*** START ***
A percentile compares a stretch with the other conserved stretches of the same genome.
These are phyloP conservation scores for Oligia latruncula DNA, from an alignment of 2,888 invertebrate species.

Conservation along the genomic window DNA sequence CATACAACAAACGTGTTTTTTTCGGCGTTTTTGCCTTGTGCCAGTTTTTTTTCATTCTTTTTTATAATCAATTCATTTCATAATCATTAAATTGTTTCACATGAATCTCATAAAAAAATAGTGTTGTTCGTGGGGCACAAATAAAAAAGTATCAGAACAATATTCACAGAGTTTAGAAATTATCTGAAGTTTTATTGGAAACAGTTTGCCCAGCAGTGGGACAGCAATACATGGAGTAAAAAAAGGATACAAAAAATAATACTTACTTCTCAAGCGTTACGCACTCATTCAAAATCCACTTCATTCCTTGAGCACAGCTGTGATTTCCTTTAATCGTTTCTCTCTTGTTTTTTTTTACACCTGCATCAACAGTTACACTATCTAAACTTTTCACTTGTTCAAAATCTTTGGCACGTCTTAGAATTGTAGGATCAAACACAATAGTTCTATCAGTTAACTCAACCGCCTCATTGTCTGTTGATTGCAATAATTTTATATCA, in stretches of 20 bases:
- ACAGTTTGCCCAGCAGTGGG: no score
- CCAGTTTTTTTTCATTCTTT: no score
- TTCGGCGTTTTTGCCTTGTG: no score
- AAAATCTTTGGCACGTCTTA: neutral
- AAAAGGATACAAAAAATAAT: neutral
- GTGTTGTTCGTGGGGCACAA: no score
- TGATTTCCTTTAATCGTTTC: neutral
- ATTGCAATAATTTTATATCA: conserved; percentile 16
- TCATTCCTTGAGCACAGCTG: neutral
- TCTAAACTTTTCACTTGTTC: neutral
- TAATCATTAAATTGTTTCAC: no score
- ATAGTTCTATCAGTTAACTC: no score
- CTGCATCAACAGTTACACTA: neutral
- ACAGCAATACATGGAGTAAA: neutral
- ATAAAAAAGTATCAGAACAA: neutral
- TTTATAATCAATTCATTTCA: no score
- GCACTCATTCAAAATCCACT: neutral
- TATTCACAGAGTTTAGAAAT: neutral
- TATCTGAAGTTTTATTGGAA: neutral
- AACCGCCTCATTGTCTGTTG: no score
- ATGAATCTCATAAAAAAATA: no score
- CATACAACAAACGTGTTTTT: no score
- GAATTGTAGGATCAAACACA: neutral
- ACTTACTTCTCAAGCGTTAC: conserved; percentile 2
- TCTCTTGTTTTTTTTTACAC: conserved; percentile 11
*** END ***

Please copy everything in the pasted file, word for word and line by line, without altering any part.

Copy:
A percentile compares a stretch with the other conserved stretches of the same genome.
These are phyloP conservation scores for Oligia latruncula DNA, from an alignment of 2,888 invertebrate species.

Conservation along the genomic window DNA sequence CATACAACAAACGTGTTTTTTTCGGCGTTTTTGCCTTGTGCCAGTTTTTTTTCATTCTTTTTTATAATCAATTCATTTCATAATCATTAAATTGTTTCACATGAATCTCATAAAAAAATAGTGTTGTTCGTGGGGCACAAATAAAAAAGTATCAGAACAATATTCACAGAGTTTAGAAATTATCTGAAGTTTTATTGGAAACAGTTTGCCCAGCAGTGGGACAGCAATACATGGAGTAAAAAAAGGATACAAAAAATAATACTTACTTCTCAAGCGTTACGCACTCATTCAAAATCCACTTCATTCCTTGAGCACAGCTGTGATTTCCTTTAATCGTTTCTCTCTTGTTTTTTTTTACACCTGCATCAACAGTTACACTATCTAAACTTTTCACTTGTTCAAAATCTTTGGCACGTCTTAGAATTGTAGGATCAAACACAATAGTTCTATCAGTTAACTCAACCGCCTCATTGTCTGTTGATTGCAATAATTTTATATCA, in stretches of 20 bases:
- ACAGTTTGCCCAGCAGTGGG: no score
- CCAGTTTTTTTTCATTCTTT: no score
- TTCGGCGTTTTTGCCTTGTG: no score
- AAAATCTTTGGCACGTCTTA: neutral
- AAAAGGATACAAAAAATAAT: neutral
- GTGTTGTTCGTGGGGCACAA: no score
- TGATTTCCTTTAATCGTTTC: neutral
- ATTGCAATAATTTTATATCA: conserved; percentile 16
- TCATTCCTTGAGCACAGCTG: neutral
- TCTAAACTTTTCACTTGTTC: neutral
- TAATCATTAAATTGTTTCAC: no score
- ATAGTTCTATCAGTTAACTC: no score
- CTGCATCAACAGTTACACTA: neutral
- ACAGCAATACATGGAGTAAA: neutral
- ATAAAAAAGTATCAGAACAA: neutral
- TTTATAATCAATTCATTTCA: no score
- GCACTCATTCAAAATCCACT: neutral
- TATTCACAGAGTTTAGAAAT: neutral
- TATCTGAAGTTTTATTGGAA: neutral
- AACCGCCTCATTGTCTGTTG: no score
- ATGAATCTCATAAAAAAATA: no score
- CATACAACAAACGTGTTTTT: no score
- GAATTGTAGGATCAAACACA: neutral
- ACTTACTTCTCAAGCGTTAC: conserved; percentile 2
- TCTCTTGTTTTTTTTTACAC: conserved; percentile 11